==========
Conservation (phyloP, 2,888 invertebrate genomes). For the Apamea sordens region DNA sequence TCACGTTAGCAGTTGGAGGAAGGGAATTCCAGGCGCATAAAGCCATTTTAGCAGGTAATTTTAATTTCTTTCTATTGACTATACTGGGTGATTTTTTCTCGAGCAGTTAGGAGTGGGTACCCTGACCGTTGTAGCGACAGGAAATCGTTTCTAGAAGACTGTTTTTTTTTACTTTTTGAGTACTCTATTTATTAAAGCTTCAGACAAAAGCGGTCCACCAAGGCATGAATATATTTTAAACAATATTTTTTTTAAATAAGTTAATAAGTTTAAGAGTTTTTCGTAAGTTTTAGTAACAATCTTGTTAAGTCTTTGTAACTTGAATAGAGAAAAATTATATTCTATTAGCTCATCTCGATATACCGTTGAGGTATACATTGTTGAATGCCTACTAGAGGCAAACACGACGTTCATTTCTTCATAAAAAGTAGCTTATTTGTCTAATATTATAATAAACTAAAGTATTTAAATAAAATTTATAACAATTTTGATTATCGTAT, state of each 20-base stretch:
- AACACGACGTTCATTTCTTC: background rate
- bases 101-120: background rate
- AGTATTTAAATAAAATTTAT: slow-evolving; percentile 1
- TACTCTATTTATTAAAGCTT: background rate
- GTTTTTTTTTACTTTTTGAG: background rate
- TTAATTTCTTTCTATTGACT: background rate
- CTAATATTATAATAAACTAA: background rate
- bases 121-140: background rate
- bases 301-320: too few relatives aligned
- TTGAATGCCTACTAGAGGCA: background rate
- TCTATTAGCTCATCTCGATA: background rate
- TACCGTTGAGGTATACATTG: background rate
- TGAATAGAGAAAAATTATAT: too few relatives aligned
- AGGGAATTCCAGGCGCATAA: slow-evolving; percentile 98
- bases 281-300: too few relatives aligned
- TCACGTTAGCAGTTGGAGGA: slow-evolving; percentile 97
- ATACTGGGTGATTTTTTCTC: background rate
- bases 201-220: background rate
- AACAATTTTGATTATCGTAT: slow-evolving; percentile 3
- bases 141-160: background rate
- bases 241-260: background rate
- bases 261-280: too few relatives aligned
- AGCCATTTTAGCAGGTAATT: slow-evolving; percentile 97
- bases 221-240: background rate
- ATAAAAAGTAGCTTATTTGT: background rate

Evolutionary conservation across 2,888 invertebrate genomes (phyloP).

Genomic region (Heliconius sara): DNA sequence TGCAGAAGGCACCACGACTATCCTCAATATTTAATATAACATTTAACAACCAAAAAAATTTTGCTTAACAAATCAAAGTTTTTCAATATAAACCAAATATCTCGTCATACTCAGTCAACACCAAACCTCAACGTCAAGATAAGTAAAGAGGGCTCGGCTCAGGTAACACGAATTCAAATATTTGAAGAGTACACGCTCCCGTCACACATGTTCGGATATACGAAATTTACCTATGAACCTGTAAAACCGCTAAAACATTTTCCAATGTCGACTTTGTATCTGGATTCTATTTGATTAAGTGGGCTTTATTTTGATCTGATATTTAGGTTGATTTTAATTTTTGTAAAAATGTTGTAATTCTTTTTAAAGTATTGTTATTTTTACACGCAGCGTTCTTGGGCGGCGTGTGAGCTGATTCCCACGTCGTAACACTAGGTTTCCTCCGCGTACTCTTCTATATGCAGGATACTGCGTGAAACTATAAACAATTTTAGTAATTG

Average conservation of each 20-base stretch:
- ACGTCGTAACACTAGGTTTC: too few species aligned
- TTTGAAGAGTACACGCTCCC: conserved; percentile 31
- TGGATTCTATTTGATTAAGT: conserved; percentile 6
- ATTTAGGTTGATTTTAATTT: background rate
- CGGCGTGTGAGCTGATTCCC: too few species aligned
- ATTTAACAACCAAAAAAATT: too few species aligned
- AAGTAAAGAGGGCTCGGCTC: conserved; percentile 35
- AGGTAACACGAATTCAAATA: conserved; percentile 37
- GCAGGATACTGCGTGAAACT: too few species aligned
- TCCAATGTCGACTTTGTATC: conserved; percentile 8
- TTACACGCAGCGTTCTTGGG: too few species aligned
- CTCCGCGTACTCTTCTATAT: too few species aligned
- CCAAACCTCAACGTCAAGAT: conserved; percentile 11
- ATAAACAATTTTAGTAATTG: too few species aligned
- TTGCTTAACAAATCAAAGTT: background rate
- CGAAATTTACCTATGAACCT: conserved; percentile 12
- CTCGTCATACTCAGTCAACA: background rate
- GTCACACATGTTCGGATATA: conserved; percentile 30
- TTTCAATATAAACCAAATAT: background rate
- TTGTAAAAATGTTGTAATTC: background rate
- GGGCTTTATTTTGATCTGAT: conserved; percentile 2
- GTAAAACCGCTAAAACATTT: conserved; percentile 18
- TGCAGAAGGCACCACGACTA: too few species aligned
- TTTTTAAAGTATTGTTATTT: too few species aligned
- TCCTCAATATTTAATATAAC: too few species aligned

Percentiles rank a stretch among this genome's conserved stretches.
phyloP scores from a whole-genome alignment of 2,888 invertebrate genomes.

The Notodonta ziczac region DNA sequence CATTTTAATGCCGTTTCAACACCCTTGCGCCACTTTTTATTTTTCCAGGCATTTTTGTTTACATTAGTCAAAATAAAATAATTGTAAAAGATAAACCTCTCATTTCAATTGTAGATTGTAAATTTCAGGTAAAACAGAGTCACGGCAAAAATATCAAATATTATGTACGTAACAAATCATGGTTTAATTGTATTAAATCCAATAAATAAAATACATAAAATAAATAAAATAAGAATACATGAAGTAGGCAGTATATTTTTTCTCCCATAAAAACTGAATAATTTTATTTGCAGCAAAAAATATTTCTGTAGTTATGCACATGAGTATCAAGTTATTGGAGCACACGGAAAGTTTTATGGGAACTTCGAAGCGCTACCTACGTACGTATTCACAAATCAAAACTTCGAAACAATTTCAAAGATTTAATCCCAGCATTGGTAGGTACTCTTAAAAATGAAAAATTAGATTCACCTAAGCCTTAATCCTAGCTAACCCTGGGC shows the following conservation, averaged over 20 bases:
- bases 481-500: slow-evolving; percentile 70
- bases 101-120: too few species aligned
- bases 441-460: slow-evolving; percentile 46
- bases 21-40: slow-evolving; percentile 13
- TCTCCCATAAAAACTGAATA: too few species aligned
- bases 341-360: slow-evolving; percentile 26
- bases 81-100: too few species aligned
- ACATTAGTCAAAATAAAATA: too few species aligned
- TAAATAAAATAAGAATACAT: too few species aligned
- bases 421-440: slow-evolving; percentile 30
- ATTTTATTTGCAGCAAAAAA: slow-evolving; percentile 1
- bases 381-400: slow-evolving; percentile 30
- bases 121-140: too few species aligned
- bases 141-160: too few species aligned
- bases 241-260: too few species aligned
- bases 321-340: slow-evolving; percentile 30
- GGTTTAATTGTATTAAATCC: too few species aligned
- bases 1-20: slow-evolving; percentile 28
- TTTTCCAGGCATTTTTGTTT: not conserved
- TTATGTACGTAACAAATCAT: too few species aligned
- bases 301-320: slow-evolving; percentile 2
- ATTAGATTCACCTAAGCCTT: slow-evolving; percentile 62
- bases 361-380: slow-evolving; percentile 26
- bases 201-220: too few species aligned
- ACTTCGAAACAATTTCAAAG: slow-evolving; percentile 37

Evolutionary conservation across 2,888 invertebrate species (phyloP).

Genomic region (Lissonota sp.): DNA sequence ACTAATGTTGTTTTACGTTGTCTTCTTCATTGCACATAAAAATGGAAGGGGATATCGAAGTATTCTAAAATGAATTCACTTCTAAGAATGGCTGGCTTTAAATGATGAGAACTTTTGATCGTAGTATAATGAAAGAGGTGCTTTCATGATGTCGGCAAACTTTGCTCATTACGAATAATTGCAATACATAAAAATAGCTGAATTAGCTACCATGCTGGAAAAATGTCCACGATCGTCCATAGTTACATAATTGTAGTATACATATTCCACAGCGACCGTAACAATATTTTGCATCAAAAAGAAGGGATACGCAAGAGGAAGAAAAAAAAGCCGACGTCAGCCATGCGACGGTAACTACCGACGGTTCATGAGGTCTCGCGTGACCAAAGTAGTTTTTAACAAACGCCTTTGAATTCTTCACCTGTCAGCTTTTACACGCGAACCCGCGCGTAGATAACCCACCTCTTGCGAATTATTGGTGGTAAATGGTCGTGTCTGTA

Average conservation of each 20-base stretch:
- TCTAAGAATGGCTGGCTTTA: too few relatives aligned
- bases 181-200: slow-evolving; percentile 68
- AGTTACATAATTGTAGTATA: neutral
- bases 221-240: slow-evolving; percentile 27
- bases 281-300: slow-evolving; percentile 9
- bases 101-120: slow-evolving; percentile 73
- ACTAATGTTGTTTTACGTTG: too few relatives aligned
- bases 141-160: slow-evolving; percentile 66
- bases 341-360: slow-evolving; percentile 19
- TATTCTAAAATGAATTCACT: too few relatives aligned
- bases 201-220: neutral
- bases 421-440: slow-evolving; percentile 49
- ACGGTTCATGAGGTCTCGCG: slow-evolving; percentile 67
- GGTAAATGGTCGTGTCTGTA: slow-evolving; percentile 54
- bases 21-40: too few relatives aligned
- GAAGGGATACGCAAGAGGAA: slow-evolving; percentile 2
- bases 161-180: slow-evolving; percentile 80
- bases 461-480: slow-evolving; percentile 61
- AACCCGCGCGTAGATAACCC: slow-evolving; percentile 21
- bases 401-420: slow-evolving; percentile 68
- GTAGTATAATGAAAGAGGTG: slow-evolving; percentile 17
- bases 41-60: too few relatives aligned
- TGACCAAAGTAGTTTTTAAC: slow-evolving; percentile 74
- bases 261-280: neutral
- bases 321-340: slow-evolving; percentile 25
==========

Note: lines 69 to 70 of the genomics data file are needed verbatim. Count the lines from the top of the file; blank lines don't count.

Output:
- bases 381-400: slow-evolving; percentile 30
- bases 121-140: too few species aligned